It’s like a string of dominoes. Only worse, because when a set of dominoes fall it’s much easier to pick up the pieces and rebuild. But when you endure a cultural collapse—that’s another thing entirely. Most busy themselves with the blame game. Fingers are pointed. Wrongdoers are called onto the carpet. And all the while CNN continues to roll footage of the smoldering cinders of society, as the rest of us are left to ask why?
The Bible tells us that the problems of this world are the by-product of man’s corrupt heart. Did we know, back then? In the garden, I mean. Did we know that when we ate the forbidden fruit, when we felt its juice roll down our chins—did we know the set of dominoes that would tumble into our children’s future? Or did we even care to ask such questions, held captive by the tyrannical regime of self.
God, in His unfailing wisdom and love, had a plan. He would reach into this broken world of ours to lift a man’s gaze away from self and toward the horizon. Abraham would be the father of the nation of Israel. His innumerable descendants would reap the benefits of God’s unconditional blessing. A few hundred years later, Moses came into the picture. After rescuing His people from slavery, God gave them a set of laws to follow. God would never take back His blessings, but the only way for Israel to enjoy life with God was to do things God’s way. The book of Deuteronomy is essentially a series of sermons—something of a revival meeting before the people entered the Promised Land.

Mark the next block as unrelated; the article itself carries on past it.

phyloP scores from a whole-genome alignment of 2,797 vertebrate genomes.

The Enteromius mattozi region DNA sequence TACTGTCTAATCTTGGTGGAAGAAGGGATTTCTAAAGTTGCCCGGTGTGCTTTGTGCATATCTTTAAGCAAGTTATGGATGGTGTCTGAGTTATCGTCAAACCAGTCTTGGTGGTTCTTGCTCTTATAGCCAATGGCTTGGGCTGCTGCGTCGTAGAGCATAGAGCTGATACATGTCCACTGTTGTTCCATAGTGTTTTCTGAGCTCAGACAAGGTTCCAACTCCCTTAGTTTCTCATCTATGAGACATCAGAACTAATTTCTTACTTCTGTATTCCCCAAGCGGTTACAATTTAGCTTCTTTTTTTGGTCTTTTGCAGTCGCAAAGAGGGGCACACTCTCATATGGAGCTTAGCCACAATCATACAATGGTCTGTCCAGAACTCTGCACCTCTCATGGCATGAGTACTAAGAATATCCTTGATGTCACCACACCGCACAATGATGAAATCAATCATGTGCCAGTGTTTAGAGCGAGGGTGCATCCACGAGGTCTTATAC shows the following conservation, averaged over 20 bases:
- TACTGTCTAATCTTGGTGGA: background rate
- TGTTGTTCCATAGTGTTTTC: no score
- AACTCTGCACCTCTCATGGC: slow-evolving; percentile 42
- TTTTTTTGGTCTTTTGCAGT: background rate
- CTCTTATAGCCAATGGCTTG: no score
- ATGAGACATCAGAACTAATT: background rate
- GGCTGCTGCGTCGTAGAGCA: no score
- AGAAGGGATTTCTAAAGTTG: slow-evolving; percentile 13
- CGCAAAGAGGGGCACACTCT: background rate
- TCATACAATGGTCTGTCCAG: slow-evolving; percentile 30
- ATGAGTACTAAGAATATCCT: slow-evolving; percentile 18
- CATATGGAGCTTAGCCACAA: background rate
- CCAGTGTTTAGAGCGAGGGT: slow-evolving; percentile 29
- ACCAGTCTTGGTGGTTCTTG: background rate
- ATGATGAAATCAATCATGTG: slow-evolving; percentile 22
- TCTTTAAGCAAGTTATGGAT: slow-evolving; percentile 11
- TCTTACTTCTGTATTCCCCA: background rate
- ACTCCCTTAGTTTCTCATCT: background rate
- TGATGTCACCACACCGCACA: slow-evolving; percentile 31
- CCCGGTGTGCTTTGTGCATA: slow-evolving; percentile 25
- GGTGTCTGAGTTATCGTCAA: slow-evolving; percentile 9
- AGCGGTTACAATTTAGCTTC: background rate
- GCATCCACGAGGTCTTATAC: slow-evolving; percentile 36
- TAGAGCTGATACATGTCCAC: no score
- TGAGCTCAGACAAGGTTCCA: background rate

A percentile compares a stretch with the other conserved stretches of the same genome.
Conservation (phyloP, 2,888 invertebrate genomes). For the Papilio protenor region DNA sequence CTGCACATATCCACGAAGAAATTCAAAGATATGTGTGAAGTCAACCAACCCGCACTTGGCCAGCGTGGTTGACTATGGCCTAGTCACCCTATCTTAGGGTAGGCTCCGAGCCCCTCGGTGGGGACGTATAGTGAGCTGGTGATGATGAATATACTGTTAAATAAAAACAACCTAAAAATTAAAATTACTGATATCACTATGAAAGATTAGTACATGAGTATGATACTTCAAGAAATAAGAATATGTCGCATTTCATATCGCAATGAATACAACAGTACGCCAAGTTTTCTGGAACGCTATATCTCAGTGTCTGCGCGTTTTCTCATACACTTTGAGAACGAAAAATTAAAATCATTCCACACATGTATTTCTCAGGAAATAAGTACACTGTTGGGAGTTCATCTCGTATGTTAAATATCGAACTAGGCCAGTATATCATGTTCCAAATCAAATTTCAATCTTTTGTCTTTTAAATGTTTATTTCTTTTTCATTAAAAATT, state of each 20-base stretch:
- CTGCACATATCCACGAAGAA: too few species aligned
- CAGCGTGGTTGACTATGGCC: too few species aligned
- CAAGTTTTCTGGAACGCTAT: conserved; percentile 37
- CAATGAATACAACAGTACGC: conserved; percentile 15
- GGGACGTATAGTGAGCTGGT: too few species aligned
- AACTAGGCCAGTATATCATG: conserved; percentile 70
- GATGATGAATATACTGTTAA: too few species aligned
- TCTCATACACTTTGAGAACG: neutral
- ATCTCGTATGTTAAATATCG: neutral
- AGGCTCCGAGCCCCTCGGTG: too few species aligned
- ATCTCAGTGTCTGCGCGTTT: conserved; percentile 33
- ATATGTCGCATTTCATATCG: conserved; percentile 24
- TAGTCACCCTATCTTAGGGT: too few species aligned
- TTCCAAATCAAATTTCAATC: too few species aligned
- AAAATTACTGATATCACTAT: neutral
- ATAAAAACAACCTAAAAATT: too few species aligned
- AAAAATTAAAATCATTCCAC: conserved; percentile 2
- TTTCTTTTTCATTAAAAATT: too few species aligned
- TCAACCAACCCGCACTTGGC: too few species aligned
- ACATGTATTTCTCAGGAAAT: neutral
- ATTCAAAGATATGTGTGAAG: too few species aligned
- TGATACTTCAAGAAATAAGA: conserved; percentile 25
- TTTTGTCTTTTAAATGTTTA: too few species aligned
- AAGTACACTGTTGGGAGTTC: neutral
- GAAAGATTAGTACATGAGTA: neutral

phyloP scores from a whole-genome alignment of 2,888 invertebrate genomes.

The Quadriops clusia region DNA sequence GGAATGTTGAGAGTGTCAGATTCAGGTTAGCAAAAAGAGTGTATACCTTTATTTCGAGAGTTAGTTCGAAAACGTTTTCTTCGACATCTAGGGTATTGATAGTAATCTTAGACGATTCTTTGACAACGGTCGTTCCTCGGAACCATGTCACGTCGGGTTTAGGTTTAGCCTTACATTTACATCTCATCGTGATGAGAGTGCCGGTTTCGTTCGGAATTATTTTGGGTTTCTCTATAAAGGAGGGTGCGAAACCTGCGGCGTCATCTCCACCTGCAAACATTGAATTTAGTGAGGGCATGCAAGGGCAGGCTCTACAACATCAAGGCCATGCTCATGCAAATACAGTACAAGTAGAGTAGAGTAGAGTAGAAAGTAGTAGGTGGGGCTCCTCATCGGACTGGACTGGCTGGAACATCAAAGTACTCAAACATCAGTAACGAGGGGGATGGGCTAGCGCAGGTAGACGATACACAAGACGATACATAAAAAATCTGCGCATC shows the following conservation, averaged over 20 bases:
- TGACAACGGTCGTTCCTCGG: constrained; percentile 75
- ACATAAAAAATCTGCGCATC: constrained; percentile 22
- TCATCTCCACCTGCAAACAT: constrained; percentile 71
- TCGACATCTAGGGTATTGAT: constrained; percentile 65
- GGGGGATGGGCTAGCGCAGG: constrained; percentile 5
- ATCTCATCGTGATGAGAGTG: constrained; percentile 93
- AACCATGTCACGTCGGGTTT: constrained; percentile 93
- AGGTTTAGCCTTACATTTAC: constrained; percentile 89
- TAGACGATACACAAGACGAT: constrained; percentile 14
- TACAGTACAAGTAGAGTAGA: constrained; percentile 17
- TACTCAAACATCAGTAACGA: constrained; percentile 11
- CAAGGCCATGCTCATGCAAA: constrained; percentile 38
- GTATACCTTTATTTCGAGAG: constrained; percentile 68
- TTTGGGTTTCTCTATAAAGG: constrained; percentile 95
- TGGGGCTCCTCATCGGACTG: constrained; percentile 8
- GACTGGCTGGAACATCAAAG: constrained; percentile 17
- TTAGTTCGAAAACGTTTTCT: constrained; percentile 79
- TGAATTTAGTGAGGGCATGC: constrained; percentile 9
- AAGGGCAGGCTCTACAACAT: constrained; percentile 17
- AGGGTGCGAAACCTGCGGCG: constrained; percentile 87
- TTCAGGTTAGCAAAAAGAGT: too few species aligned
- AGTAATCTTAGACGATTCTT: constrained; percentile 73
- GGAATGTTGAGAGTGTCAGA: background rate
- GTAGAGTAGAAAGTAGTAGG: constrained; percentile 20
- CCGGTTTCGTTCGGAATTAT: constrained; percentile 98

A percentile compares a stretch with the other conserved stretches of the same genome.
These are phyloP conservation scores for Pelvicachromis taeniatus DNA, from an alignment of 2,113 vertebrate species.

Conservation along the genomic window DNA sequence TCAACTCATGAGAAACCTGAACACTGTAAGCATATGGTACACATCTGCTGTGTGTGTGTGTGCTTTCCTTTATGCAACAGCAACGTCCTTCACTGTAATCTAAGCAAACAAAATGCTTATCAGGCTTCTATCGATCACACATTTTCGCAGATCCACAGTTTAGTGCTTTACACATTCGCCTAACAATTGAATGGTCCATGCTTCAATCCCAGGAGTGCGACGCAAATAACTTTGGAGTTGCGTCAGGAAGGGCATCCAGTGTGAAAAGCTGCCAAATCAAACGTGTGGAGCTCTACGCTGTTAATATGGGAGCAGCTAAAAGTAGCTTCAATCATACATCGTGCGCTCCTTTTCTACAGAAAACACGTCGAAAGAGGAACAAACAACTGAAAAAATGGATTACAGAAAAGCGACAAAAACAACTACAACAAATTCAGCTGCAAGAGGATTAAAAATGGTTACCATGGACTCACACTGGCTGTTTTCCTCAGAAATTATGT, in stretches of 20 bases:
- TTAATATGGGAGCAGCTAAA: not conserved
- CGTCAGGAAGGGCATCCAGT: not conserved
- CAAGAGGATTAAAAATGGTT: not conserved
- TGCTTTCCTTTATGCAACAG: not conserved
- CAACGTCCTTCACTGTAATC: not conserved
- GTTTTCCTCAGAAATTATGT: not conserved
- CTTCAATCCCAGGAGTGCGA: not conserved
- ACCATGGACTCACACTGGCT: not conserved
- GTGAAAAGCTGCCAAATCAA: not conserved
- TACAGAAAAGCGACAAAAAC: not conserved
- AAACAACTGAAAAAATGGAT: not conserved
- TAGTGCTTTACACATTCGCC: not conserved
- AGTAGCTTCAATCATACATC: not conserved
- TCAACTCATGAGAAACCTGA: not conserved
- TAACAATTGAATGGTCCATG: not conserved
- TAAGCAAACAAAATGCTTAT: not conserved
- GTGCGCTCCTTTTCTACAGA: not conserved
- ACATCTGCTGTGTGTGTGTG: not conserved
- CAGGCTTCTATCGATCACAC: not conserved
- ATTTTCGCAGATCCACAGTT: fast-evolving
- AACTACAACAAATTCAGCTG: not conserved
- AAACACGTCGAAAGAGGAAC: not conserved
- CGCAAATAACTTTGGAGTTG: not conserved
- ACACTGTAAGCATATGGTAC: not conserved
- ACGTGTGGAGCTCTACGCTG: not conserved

Time shifted for the nation of Israel. The people had allowed something of a regime change to take place. They had turned from the worship of God to dependence on foreign idols. And so when we open the book of Micah, the scene has shifted. We have abandoned the big tent revival for a courtroom drama. God is now taking the stand against His own people.
Micah’s name meant “Who is like God?” The people were about to get a very personal answer to this question. If you were with us in Sunday’s message, one of the points that we brought out was that personal choices have public consequences. Sin rarely impacts just the individual. In Micah 1-3, we see that the idolatry and corruption of man’s heart had something of a ripple effect, impacting the religious and political landscape of Micah’s day.
But here’s the good news. The gospel represents something of a regime change. In Micah 4, we see that the tables turn. God would be in control again, so long as we fix our eyes on His horizon: